When I was a baby lawyer back in the 1900s, I was trained to zealously fight to win victory for my clients in court. I wanted to litigate, show off my courtroom skills, and get justice for the husbands, fathers, wives, and mothers I represented. There is an important role litigation lawyers, including me, have in resolving disputes between others. I am proud of the many trial lawyers at Gray Reed and my countless friends in Houston and around the State of Texas who dedicatedly, professionally, and honorably serve their clients in court.
In divorce and child custody matters, when mediation fails to reach a settlement, litigation is essential to end the conflict. In divorce sometimes one or both parties need a judge or jury to tell them what they need to hear. However, I have often seen the damage caused to the relationship between parents by litigating and the collateral harm suffered by their children. For over 20 years in my collaborative divorce practice, I have been given another tool to help couples with the assistance of a team of highly trained professionals find peace, do no further harm, and end their marriages with civility, dignity, and respect.
My views on winning, justice, and truth have been transformed. I still represent many clients who choose to or have no choice other than to litigate their divorces and child custody disputes. But, for me, one who is also a highly trained and experienced collaborative lawyer, I have found a very special place that at age 23 I could never have imagined at the University of Texas School of Law or envisioned as a young trial lawyer.
In that collaborative divorce space concepts other than justice and truth are important. A space where other things like relationships, forgiveness, empathy, understanding, and mercy have a place. A magical place and space where peace and hope thrive, where husbands, fathers, wives, and mothers and a highly trained team of professionals seek out and find a different kind of truth and justice, the collaborative way.
For example, I served as the collaborative divorce attorney in one case in which the husband, Phil (not his real name), and his wife, Edna,(not her real name) founded a company. After 10 years they sold the company for a sales price net of tax in the amount of $5,000,000. They had no children and no debt. At the time of divorce, the community estate was all in cash. It was a no-fault amicable divorce. Both parties were equal wage earners and in good health in their 40s. My client, Phil, thought that an equal division of the $5,000,000 was fair and equitable. Phil was upset and astounded when Edna said she would not settle for less than 51%.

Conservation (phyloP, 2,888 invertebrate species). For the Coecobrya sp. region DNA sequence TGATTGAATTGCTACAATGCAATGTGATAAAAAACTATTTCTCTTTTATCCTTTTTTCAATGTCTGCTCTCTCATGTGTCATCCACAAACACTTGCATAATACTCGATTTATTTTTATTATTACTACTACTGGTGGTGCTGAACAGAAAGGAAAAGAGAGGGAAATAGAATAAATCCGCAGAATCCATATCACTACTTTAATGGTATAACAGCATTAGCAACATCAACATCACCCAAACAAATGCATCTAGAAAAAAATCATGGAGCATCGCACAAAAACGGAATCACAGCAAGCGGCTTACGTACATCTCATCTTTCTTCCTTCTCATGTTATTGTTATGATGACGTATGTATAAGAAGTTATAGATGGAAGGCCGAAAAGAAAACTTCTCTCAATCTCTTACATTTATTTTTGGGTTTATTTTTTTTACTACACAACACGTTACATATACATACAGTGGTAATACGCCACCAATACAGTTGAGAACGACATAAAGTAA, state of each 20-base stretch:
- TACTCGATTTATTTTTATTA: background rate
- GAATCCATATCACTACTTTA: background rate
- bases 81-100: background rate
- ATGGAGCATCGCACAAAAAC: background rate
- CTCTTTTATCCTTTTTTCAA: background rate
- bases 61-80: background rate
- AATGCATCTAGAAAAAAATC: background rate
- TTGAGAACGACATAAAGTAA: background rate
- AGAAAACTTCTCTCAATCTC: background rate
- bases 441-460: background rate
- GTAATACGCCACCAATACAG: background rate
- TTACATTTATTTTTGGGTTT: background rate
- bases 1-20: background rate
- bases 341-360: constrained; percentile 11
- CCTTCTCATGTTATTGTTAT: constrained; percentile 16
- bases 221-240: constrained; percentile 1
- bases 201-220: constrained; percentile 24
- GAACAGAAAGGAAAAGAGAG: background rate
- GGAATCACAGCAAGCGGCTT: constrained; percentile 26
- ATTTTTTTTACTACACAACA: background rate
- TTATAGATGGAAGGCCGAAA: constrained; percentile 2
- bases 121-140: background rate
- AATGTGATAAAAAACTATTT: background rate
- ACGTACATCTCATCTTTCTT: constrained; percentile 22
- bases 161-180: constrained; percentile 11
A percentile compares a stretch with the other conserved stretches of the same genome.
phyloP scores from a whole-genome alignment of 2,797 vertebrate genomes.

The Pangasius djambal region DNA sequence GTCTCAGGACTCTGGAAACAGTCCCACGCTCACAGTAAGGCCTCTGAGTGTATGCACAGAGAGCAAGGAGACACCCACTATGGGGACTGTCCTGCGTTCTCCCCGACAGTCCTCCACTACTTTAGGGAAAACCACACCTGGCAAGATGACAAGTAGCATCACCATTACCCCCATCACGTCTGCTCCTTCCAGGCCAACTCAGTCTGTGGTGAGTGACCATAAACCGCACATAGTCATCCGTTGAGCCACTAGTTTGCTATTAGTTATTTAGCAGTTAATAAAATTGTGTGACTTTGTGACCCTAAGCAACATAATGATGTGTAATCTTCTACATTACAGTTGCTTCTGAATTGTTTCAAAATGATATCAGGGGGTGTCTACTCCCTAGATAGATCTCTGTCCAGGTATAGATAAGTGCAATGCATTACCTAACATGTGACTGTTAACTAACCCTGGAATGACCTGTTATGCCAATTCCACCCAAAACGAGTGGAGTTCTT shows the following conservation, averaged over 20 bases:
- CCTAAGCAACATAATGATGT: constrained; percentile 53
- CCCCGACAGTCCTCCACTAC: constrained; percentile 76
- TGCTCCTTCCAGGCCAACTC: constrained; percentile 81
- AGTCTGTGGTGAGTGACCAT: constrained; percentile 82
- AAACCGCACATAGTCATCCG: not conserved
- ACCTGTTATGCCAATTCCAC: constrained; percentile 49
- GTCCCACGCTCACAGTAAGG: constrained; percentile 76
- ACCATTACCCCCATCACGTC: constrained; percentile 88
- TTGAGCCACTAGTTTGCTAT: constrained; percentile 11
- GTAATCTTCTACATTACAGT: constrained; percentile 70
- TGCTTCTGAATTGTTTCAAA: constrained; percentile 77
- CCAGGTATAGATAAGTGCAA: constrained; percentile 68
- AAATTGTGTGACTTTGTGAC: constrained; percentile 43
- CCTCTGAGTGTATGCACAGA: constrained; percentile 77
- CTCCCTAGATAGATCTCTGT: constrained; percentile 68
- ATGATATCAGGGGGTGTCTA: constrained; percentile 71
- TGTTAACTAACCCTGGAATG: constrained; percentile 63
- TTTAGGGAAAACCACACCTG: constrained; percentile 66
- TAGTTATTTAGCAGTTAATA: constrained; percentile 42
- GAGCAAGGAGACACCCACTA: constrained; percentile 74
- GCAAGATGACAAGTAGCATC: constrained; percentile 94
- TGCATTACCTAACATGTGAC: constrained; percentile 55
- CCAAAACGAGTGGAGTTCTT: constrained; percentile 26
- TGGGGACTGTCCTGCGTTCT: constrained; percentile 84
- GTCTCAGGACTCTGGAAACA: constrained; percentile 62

After a few settlement conferences, Edna would not budge. It appeared that the collaborative divorce would become adversarial. Phil and Edna would have to hire litigation lawyers and seek justice in court. Phil asked me for one good legal reason versus a financial reason (i.e., not spending money on litigation) to agree to Edna getting more than $2,500,000. I informed Phil that there was no good legal reason to yield to Edna’s demand. With dismay, Phil said., “Why isn’t $2,500,000 enough? I said that the only reason might be “mercy”. Phil said, “What do you mean, Jack?” I replied, “Mercy is an act of compassion. It is given to another not because it is required. It is an act of grace. It is given to someone, even Edna, without regret but with a good kind heart. If you decide to do what Edna asks for, it should not be done with regret or resentment.” Phil sat there in silence for a few minutes. Then, he said, “I will do that and feel good about that for Edna.”
God has spoken in Scripture on mercy.
Righteousness and justice are the foundation of Your throne; Mercy and truth go before Your face.
2 Corinthians 1:3–4
Blessed be the God and Father of our Lord Jesus Christ, the Father of mercies and God of all comfort, who comforts us in all our tribulation, that we may be able to comfort those who are in any trouble, with the comfort with which we ourselves are comforted by God.
Let us pray together.
God, when I have conflict in my relationships with others at home, at work, or in my community, please send me Your wisdom and peace.
God, in prayer please guide me by Your example to be merciful to those with whom I have disagreements and not to be self-righteous, pious, or judgmental.
God, in the resolution of my conflicts with others please lead me to the miraculous divine place where mercy, forgiveness, and peace are present. At that place, I pray that Your mercy and grace lead the way and that Heaven is brought nearer the Earth. Amen.
If you think Jack’s prayer helps you or will help someone you know, please forward it to them. Jack may never make millions selling books or writing prayers, but spreading God’s good news to others is reward enough for him.
Ann Boland, Jack’s Publicist